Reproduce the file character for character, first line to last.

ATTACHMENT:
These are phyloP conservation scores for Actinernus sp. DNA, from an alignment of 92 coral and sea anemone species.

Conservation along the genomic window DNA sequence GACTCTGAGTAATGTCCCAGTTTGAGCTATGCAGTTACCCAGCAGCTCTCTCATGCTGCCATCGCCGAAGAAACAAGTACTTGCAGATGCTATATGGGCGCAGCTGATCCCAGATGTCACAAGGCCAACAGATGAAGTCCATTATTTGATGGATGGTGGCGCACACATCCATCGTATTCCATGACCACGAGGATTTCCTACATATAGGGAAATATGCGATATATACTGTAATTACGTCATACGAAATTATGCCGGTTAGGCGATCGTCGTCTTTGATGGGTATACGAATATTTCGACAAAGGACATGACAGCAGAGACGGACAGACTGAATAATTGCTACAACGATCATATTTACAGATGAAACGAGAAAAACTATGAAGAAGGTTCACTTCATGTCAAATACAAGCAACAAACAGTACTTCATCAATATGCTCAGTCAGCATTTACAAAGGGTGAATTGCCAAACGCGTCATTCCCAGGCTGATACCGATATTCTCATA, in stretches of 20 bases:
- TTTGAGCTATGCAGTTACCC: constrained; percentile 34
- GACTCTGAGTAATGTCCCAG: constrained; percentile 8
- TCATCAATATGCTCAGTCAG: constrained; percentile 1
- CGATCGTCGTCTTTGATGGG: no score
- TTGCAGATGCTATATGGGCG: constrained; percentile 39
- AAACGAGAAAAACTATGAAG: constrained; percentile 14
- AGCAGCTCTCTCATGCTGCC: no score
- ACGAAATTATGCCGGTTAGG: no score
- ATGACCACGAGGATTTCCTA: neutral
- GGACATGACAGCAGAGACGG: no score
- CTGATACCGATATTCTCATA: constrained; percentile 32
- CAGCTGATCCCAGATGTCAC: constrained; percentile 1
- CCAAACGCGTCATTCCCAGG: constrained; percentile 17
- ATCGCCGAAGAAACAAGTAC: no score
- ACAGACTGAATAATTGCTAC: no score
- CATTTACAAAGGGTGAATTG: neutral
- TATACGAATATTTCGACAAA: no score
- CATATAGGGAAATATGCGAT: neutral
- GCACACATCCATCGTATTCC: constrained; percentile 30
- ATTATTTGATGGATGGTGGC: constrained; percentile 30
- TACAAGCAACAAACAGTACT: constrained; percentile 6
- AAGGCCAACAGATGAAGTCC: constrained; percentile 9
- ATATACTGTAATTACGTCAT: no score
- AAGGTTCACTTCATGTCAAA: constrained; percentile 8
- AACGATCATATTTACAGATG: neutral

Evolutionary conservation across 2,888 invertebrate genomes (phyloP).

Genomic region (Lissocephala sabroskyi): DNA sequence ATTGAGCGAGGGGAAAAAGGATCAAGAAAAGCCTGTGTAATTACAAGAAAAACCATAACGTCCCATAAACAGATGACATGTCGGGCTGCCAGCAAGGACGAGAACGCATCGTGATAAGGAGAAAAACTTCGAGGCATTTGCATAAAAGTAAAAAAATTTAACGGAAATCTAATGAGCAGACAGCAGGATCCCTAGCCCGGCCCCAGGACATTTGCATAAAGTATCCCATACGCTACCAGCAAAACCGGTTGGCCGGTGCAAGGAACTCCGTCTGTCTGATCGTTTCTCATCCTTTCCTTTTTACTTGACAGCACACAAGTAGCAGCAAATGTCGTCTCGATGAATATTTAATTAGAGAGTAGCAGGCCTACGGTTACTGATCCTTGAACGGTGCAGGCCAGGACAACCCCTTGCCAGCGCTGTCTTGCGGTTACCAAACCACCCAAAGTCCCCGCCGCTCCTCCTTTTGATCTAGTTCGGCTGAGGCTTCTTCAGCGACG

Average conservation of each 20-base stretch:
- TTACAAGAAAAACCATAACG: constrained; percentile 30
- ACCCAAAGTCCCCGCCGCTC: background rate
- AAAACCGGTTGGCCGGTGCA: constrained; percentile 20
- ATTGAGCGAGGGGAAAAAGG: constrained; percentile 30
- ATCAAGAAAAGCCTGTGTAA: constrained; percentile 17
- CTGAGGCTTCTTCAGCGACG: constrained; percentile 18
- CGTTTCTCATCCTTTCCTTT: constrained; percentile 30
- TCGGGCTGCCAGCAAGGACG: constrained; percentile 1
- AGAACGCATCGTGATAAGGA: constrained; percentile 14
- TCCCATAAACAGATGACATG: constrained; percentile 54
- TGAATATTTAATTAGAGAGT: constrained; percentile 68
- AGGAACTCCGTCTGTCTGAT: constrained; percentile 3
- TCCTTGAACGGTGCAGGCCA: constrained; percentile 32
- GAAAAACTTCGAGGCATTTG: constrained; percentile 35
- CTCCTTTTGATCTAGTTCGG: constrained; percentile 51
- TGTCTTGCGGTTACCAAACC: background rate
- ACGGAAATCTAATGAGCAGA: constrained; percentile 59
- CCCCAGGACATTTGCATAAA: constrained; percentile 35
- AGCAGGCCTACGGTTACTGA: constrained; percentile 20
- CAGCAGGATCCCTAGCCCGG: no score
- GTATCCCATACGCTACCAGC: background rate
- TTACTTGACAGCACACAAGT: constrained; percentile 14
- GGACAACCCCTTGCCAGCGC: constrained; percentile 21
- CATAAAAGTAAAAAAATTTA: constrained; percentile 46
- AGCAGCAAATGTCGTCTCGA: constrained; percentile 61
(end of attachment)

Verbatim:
These are phyloP conservation scores for Actinernus sp. DNA, from an alignment of 92 coral and sea anemone species.

Conservation along the genomic window DNA sequence GACTCTGAGTAATGTCCCAGTTTGAGCTATGCAGTTACCCAGCAGCTCTCTCATGCTGCCATCGCCGAAGAAACAAGTACTTGCAGATGCTATATGGGCGCAGCTGATCCCAGATGTCACAAGGCCAACAGATGAAGTCCATTATTTGATGGATGGTGGCGCACACATCCATCGTATTCCATGACCACGAGGATTTCCTACATATAGGGAAATATGCGATATATACTGTAATTACGTCATACGAAATTATGCCGGTTAGGCGATCGTCGTCTTTGATGGGTATACGAATATTTCGACAAAGGACATGACAGCAGAGACGGACAGACTGAATAATTGCTACAACGATCATATTTACAGATGAAACGAGAAAAACTATGAAGAAGGTTCACTTCATGTCAAATACAAGCAACAAACAGTACTTCATCAATATGCTCAGTCAGCATTTACAAAGGGTGAATTGCCAAACGCGTCATTCCCAGGCTGATACCGATATTCTCATA, in stretches of 20 bases:
- TTTGAGCTATGCAGTTACCC: constrained; percentile 34
- GACTCTGAGTAATGTCCCAG: constrained; percentile 8
- TCATCAATATGCTCAGTCAG: constrained; percentile 1
- CGATCGTCGTCTTTGATGGG: no score
- TTGCAGATGCTATATGGGCG: constrained; percentile 39
- AAACGAGAAAAACTATGAAG: constrained; percentile 14
- AGCAGCTCTCTCATGCTGCC: no score
- ACGAAATTATGCCGGTTAGG: no score
- ATGACCACGAGGATTTCCTA: neutral
- GGACATGACAGCAGAGACGG: no score
- CTGATACCGATATTCTCATA: constrained; percentile 32
- CAGCTGATCCCAGATGTCAC: constrained; percentile 1
- CCAAACGCGTCATTCCCAGG: constrained; percentile 17
- ATCGCCGAAGAAACAAGTAC: no score
- ACAGACTGAATAATTGCTAC: no score
- CATTTACAAAGGGTGAATTG: neutral
- TATACGAATATTTCGACAAA: no score
- CATATAGGGAAATATGCGAT: neutral
- GCACACATCCATCGTATTCC: constrained; percentile 30
- ATTATTTGATGGATGGTGGC: constrained; percentile 30
- TACAAGCAACAAACAGTACT: constrained; percentile 6
- AAGGCCAACAGATGAAGTCC: constrained; percentile 9
- ATATACTGTAATTACGTCAT: no score
- AAGGTTCACTTCATGTCAAA: constrained; percentile 8
- AACGATCATATTTACAGATG: neutral

Evolutionary conservation across 2,888 invertebrate genomes (phyloP).

Genomic region (Lissocephala sabroskyi): DNA sequence ATTGAGCGAGGGGAAAAAGGATCAAGAAAAGCCTGTGTAATTACAAGAAAAACCATAACGTCCCATAAACAGATGACATGTCGGGCTGCCAGCAAGGACGAGAACGCATCGTGATAAGGAGAAAAACTTCGAGGCATTTGCATAAAAGTAAAAAAATTTAACGGAAATCTAATGAGCAGACAGCAGGATCCCTAGCCCGGCCCCAGGACATTTGCATAAAGTATCCCATACGCTACCAGCAAAACCGGTTGGCCGGTGCAAGGAACTCCGTCTGTCTGATCGTTTCTCATCCTTTCCTTTTTACTTGACAGCACACAAGTAGCAGCAAATGTCGTCTCGATGAATATTTAATTAGAGAGTAGCAGGCCTACGGTTACTGATCCTTGAACGGTGCAGGCCAGGACAACCCCTTGCCAGCGCTGTCTTGCGGTTACCAAACCACCCAAAGTCCCCGCCGCTCCTCCTTTTGATCTAGTTCGGCTGAGGCTTCTTCAGCGACG

Average conservation of each 20-base stretch:
- TTACAAGAAAAACCATAACG: constrained; percentile 30
- ACCCAAAGTCCCCGCCGCTC: background rate
- AAAACCGGTTGGCCGGTGCA: constrained; percentile 20
- ATTGAGCGAGGGGAAAAAGG: constrained; percentile 30
- ATCAAGAAAAGCCTGTGTAA: constrained; percentile 17
- CTGAGGCTTCTTCAGCGACG: constrained; percentile 18
- CGTTTCTCATCCTTTCCTTT: constrained; percentile 30
- TCGGGCTGCCAGCAAGGACG: constrained; percentile 1
- AGAACGCATCGTGATAAGGA: constrained; percentile 14
- TCCCATAAACAGATGACATG: constrained; percentile 54
- TGAATATTTAATTAGAGAGT: constrained; percentile 68
- AGGAACTCCGTCTGTCTGAT: constrained; percentile 3
- TCCTTGAACGGTGCAGGCCA: constrained; percentile 32
- GAAAAACTTCGAGGCATTTG: constrained; percentile 35
- CTCCTTTTGATCTAGTTCGG: constrained; percentile 51
- TGTCTTGCGGTTACCAAACC: background rate
- ACGGAAATCTAATGAGCAGA: constrained; percentile 59
- CCCCAGGACATTTGCATAAA: constrained; percentile 35
- AGCAGGCCTACGGTTACTGA: constrained; percentile 20
- CAGCAGGATCCCTAGCCCGG: no score
- GTATCCCATACGCTACCAGC: background rate
- TTACTTGACAGCACACAAGT: constrained; percentile 14
- GGACAACCCCTTGCCAGCGC: constrained; percentile 21
- CATAAAAGTAAAAAAATTTA: constrained; percentile 46
- AGCAGCAAATGTCGTCTCGA: constrained; percentile 61